In Nuremberg there is the Church of St. Peter. The church of St. Xenia of Petersburg, which belongs to the Russian Orthodox Diocese.
Local museums attract, above all, the thematic diversity: there are specialized exhibition collections – historical, art, children’s, several museum reserves of scientific direction.
Of the nearly three dozen municipal and private collections in Nuremberg, the most interesting and popular among tourists are the following.
The reserves hold more than 1 million. interesting exhibition items, among them:
- the world’s first globe;
- an amazing theatrical puppet collection;
- The funny oval-shaped clock, nicknamed the “Nuremberg Eggs”;
- collection of documents of the Third Reich.
The collection is considered the largest of its kind in all German-speaking countries.
Children are always eager to enter a world full of toys at least once. In Altstadt, a three-story magic house fully occupied by toy residents grants their wish:
- Floor 1 – simple figures made of wood;
- 2nd floor – puppets;
- Floor 3 – technical constructions, modern electronic marvels of technology. There is also a special room for games.
In total, there are almost 70 thousand exhibits in the showcases and vaults.
The House of Albrecht Dürer
One of the most popular attractions of Nürgernberg – a four-story house in the half-timbered style, where in the early 16th century lived with his family, assistants and students German Leonardo da Vinci – artist, inventor, scientist of the Middle Ages, Albrecht Dürer.
In the world art community he is still considered the unsurpassed master of wooden engraving.
The Palace of Justice (the building where the Nuremberg Trials were held)
Here you can visit the hall where war criminals were tried, hear excerpts of speeches at the sessions (audio guide is working) – it leaves a heavy feeling from the visit.
Note how meticulously historical relics have been preserved for posterity: the walls are hung with photos of ALL the participants in the process, including the stenographers.
Nuremberg sights can not be imagined without the fountains – about their originality, unusual themes, the beauty known far beyond the city.
The idea of the crowded composition around the “family” fountain was inspired by the works of Hans Sachs. Several scenes reflecting married life in all its diversity adorned Ludwigsplatz Square.
In the Middle Ages, there was a marketplace at the site of the present-day Goose Spring. The elaborate sculpture once so captivated King Ludwig II of Bavaria that he ordered him to make a personal copy of the amusing monument.
“The Fountain of the Virtues” at the border of Lorenplatz Square was created as a reminder to city residents of the major virtues – Faith, Hope, Love, Courage, Patience, Abstinence. Each figure is cast in allegorical form: for example, Love – with children, Courage – with a lion. Crowning the structure is a figure of Justice, holding a scales and a sword.
Main city fountain
The Beautiful Fountain on Market Square, created by decree and personal sketches of King Charles IV, is considered the real king of local artificial springs. The structure, apart from its impressive beauty, had a practical purpose: to supply the city with clean water. If you believe the locals, anyone who touches the black wheel on its fence will have any wish come true.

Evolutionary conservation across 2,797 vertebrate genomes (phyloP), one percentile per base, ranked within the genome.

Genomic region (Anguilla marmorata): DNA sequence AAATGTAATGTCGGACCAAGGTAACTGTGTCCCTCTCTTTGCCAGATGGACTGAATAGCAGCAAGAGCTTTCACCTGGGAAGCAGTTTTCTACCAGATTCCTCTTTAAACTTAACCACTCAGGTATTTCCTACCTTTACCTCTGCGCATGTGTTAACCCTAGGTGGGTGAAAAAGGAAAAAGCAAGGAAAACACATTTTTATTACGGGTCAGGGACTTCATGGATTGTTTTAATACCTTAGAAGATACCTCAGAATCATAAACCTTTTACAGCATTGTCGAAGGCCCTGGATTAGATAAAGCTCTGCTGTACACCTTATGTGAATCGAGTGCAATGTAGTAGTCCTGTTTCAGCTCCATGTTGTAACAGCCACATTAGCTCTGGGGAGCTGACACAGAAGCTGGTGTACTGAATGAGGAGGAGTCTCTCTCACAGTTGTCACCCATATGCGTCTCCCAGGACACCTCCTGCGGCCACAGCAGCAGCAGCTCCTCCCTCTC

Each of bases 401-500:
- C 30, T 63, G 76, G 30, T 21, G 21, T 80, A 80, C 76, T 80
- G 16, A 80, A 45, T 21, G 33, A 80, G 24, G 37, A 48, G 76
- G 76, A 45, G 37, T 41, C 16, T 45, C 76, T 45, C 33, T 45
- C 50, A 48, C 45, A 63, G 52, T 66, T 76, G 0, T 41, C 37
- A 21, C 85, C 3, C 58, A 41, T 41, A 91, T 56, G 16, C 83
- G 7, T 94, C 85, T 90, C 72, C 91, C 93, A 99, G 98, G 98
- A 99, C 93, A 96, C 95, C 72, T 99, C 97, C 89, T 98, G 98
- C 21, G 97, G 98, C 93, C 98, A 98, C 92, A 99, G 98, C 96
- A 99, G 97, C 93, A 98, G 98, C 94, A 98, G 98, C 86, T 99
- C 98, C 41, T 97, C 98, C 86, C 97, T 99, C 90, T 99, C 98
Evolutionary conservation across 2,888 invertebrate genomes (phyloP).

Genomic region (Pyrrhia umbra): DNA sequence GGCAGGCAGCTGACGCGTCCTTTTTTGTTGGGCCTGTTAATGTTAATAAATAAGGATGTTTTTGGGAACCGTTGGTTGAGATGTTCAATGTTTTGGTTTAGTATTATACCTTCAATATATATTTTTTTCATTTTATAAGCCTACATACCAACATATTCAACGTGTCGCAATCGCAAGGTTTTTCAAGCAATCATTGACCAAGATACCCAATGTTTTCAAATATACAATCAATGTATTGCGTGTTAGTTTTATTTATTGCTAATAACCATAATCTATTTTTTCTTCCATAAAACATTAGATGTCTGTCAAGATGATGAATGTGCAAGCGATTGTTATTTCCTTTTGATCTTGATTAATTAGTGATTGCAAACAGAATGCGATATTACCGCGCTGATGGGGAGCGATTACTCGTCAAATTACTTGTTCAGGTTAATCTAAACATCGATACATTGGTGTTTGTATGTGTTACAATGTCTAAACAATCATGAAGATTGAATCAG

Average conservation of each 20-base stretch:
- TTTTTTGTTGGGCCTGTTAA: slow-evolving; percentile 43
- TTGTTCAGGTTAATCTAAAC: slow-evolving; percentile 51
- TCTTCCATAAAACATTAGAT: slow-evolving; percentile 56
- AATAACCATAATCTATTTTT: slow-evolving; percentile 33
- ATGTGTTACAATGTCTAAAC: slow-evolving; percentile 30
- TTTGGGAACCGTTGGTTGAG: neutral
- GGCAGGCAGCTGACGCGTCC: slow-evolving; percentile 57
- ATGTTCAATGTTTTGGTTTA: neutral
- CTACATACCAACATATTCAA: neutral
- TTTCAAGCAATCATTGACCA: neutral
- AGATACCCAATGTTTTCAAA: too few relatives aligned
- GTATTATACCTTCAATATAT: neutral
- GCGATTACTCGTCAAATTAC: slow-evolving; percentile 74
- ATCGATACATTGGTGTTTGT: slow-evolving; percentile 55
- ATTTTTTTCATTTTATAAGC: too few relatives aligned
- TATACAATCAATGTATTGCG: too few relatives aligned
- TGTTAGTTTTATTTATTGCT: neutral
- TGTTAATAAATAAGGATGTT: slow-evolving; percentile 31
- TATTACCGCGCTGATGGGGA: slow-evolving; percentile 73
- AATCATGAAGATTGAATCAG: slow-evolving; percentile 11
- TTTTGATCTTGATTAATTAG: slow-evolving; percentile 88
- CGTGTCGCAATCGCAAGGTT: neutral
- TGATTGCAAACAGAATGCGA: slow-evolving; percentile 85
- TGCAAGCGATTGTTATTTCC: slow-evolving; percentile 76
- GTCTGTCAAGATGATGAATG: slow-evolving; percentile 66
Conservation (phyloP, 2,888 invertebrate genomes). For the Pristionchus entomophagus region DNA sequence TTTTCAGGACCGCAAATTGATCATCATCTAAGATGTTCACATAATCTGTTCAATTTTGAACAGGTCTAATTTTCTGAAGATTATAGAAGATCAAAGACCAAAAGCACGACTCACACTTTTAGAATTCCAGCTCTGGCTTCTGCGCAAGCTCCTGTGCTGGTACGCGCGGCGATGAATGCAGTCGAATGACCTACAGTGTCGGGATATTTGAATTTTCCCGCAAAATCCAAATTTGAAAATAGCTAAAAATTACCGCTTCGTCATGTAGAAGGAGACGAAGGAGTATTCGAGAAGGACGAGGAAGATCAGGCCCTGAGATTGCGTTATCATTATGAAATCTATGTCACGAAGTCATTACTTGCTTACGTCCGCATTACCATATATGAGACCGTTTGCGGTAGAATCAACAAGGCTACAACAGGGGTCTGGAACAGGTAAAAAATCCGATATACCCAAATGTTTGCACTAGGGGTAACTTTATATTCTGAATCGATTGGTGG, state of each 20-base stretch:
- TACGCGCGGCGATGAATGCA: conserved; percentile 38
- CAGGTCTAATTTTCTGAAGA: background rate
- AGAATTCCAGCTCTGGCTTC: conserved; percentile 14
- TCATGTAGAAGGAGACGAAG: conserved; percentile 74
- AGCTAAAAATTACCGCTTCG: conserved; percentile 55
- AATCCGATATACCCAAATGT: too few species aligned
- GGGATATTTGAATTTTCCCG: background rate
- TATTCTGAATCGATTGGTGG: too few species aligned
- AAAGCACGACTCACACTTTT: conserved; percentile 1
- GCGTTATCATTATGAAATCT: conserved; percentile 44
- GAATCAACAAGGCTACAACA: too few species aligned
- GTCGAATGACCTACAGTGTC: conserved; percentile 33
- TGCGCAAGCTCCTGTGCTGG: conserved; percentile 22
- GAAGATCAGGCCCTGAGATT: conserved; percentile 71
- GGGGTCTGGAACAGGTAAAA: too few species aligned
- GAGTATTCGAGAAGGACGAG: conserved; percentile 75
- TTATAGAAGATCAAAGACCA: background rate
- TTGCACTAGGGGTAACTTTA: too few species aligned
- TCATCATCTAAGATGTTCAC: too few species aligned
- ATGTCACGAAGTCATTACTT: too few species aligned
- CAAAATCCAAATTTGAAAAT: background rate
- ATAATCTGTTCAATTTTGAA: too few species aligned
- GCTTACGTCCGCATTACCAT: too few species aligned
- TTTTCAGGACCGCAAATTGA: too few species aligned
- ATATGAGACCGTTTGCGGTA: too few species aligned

One day in Nuremberg: a trip along the Historical Mile
In many tourist itineraries a visit to the city is planned as a one-day excursion. The Altstadt Urban Beauty Route was developed in 2005, called the “Historic Mile,” although the name does not reflect the length of the journey, and included 35 sites (stations).
The walk begins at a fragment of the city wall, built in the 14th century. The starting point is the tower of Our Lady, the end of the tour is at the Butcher’s Bridge.
In a few hours of walking tourists are impressed not only with the most famous sights of old Nuremberg, but also less famous, but interesting enough for the foreign visitor.
The list of stations is not insignificant, but it is unacceptable for a cultured person to leave them unattended:
- Pilate’s house (15th century, the beginning of the suburban Way of the Cross, the symbolic beginning of Christ’s journey to Golgotha, nothing to do with Pontius Pilate);
- Mauthalle (Chamber of Commerce, 15th century, formerly the largest grain storehouse);
- Femblo House (16th c., now housing an exhibition of the Historical Museum);
- City Hall (15th century, the dungeon contained death rows, access permitted only with a special guided tour);
- Toucher Palace (15th century, the building has preserved the original housing of the medieval aristocratic elite);
- Craftsmen’s courtyard (14th century, now housing stores and small cafes);
- Hesperides Gardens (there are statues based on mythological stories);
- Peller House (17th century, the greatest example of medieval architecture, killed by bombs during the war. Later restored, but only the first floor is historically accurate, the rest of the building is quite modern);
- the cemetery of Sts. The St. John’s Church (recognized as the most beautiful national pogost, the magnificent epitaphs are striking in their elegance of style);
- Shopkeepers’ lanes (14th and 15th centuries, several half-timbered houses, among which is the doll doctor’s workshop);
- Seven Rows (dormitory for Swabian weavers invited to Nuremberg).
Thanks to the compact placement of the sights on the map of Nuremberg, you can see many interesting objects in a few hours. Monumental and very modest, intricate and simple, but always graceful and stylish, they will forever live in your heart, forcing you to return to the quiet old town at least in memory.